Two weeks ago, the lives of Marjory Stoneman Douglas students were irrevocably changed by a gunman’s actions, but, today, these same students are looking to “reclaim the nest.”
More than 3,000 students returned to the their Parkland, Fl. high school for the first time since confessed shooter Nikolas Cruz, 19, opened fire on campus. They were surrounded by hundreds of alumni, parents and extra law enforcement officers who guided them onto campus, and were also met with droves of public support.
They were welcomed by principal Ty Thompson, who promised to “hug each and everyone of you as many times as you need and I will hold you as long as you need me to” while each student was handed a carnation from the faculty, reported CBS News.
“Looking forward to tomorrow Eagles! Remember our focus is on emotional readiness and comfort not curriculum: so there is no need for backpacks. Come ready to start the healing process and #RECLAIMTHENEST 🦅🦅🦅🦅” tweeted Thompson Tuesday night.
According to the bell schedule he shared, the students enjoyed a shortened school day with each of their eight periods lasting half an hour or less, which will continue for the remainder of the week. They were met with therapy dogs and counselors, according to Miami Herald.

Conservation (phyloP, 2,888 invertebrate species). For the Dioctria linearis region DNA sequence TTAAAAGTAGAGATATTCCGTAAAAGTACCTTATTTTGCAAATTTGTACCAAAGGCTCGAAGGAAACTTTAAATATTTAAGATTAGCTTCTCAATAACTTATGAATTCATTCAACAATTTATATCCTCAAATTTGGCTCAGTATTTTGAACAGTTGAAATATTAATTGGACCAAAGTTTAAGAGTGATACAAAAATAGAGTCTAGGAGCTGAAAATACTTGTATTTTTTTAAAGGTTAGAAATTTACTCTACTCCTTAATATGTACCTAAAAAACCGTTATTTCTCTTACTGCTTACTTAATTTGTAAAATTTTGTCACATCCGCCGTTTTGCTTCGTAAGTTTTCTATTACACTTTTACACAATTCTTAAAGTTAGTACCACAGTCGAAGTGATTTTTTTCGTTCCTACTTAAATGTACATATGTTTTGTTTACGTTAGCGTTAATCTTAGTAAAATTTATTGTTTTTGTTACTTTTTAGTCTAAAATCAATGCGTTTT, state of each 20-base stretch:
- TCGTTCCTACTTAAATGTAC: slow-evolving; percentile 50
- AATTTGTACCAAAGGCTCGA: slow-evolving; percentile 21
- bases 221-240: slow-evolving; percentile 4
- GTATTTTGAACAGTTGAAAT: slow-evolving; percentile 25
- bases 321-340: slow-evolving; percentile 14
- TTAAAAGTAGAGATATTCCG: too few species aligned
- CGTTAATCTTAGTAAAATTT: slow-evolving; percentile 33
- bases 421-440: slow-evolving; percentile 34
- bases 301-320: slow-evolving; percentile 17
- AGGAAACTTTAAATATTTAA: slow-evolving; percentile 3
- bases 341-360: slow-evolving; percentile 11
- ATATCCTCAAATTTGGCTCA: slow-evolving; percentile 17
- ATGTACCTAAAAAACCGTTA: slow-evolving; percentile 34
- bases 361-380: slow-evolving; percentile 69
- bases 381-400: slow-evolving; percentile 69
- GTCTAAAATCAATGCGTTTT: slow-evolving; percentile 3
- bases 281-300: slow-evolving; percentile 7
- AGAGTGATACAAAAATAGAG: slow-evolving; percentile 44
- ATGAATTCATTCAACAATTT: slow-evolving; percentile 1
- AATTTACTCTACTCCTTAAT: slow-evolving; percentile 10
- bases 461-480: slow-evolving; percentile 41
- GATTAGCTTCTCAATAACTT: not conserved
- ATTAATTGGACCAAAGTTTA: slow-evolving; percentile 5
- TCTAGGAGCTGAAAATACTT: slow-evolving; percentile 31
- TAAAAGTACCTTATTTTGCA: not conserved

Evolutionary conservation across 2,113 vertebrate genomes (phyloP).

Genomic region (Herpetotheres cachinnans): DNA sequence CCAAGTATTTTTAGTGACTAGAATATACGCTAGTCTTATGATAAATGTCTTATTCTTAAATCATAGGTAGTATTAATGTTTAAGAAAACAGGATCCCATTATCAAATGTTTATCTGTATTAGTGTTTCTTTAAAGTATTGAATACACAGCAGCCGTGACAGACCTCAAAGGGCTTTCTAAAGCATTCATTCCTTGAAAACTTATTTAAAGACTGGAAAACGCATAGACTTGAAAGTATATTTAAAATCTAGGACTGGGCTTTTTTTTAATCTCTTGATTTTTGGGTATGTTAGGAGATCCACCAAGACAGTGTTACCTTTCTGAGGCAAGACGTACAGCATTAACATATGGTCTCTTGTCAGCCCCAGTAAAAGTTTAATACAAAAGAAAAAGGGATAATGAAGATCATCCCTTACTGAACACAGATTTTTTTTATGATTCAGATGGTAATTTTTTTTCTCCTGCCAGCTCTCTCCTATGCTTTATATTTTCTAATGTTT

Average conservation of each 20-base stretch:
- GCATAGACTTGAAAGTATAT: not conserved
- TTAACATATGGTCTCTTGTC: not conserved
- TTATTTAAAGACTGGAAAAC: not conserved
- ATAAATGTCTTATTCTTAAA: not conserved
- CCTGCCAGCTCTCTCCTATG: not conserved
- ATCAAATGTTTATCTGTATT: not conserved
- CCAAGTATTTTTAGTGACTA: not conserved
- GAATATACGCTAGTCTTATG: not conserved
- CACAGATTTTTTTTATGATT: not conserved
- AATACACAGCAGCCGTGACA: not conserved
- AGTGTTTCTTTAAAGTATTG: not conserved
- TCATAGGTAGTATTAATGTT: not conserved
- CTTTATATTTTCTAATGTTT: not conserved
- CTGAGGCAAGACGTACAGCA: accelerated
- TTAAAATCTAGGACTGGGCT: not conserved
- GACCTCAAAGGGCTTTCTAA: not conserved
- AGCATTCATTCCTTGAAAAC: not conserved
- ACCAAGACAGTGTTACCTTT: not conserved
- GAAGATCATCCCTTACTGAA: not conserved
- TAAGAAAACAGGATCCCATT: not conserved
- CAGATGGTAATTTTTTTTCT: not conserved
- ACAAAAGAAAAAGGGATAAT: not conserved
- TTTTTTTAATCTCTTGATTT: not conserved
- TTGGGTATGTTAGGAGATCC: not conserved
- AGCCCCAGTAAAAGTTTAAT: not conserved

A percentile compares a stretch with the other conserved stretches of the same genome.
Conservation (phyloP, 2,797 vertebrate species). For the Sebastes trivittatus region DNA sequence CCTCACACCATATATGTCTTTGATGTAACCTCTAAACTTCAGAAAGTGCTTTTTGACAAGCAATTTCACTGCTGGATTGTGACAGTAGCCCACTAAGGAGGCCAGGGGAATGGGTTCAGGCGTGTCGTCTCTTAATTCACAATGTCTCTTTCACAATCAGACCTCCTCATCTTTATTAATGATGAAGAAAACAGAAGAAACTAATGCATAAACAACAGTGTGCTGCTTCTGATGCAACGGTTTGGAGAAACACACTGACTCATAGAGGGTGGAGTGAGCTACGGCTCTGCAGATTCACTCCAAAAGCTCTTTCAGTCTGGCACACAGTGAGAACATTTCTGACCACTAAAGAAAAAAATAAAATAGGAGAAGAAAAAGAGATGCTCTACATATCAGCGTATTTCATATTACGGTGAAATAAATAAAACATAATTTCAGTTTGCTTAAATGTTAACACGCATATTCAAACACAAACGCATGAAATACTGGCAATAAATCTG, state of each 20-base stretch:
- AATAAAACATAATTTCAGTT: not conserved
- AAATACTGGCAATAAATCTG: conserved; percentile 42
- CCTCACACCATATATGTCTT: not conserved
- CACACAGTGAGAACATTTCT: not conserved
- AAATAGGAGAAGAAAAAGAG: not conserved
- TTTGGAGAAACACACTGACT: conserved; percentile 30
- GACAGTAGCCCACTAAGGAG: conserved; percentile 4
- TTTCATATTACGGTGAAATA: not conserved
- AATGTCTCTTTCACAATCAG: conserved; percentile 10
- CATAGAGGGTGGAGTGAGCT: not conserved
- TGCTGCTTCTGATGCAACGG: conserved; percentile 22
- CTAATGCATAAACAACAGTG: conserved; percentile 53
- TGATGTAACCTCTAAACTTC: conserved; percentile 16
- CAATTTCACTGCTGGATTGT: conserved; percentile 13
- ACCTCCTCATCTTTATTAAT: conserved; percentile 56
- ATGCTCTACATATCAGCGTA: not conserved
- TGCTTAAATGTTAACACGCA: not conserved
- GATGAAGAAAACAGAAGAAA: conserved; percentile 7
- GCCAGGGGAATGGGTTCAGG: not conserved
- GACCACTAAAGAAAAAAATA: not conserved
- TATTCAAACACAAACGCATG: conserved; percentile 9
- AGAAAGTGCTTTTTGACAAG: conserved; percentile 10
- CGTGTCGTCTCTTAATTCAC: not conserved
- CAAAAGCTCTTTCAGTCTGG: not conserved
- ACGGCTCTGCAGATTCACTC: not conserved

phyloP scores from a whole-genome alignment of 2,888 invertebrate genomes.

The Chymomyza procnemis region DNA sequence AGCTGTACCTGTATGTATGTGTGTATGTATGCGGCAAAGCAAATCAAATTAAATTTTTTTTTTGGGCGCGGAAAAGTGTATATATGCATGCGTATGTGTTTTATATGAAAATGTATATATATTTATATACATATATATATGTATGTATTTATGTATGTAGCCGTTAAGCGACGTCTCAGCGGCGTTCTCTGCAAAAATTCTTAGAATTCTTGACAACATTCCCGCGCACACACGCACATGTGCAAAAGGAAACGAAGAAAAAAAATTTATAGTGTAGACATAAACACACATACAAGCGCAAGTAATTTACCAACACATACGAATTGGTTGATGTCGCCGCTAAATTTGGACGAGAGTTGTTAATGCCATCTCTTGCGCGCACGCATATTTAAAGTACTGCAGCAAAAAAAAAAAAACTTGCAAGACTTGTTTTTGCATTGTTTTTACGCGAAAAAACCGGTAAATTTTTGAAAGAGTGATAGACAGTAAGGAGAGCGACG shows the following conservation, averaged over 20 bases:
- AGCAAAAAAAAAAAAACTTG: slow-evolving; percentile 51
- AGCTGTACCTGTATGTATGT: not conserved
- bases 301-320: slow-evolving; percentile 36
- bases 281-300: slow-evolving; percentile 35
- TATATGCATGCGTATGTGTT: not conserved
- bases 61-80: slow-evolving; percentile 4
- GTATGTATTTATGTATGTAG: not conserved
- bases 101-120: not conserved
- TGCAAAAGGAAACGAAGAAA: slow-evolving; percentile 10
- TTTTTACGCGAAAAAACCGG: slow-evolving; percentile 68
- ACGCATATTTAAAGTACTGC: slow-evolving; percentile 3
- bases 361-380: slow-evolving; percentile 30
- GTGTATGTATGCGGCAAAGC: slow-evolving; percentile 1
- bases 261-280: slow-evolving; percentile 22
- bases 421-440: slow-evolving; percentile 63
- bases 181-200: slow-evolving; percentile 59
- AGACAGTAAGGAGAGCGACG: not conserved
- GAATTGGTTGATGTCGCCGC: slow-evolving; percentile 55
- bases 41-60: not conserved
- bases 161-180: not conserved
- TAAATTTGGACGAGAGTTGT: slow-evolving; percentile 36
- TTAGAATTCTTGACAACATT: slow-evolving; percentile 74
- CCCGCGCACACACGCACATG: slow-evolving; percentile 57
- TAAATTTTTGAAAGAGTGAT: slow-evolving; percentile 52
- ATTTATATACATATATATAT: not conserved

For many of the students, the return to school inspired mixed feelings.
“I know Joaquin would want me to go to finish my high school year,” he said. “But I’m not mentally ready yet.”
He said that he has plans to return to high school eventually and head to college afterwards, but it’ll be too “emotionally tough” to return to Stoneman Douglas in particular.
Another student, Carmen Lo, lost her friend Carmen Schentrup in the shooting, but told the publication that he was “actually happy to go back to school.”
“I think it is in our best interests for us to come together to grieve,” she said. “We’re going back as a united school, ready to make change on behalf of the 17 lives and other schools across the country.
As for Building 12 — the freshman building where much of the carnage took place — lawmakers and officials have pledged to tear it down and figure out a place to house the 900 students who used it.
“It will still be very difficult for students to return,” Sen. Bill Galvano R-Bradenton told the Miami Herald. “But that particular building should be razed, and the memory of the perpetrator erased and a memorial honoring the victims and their families be put in its place.”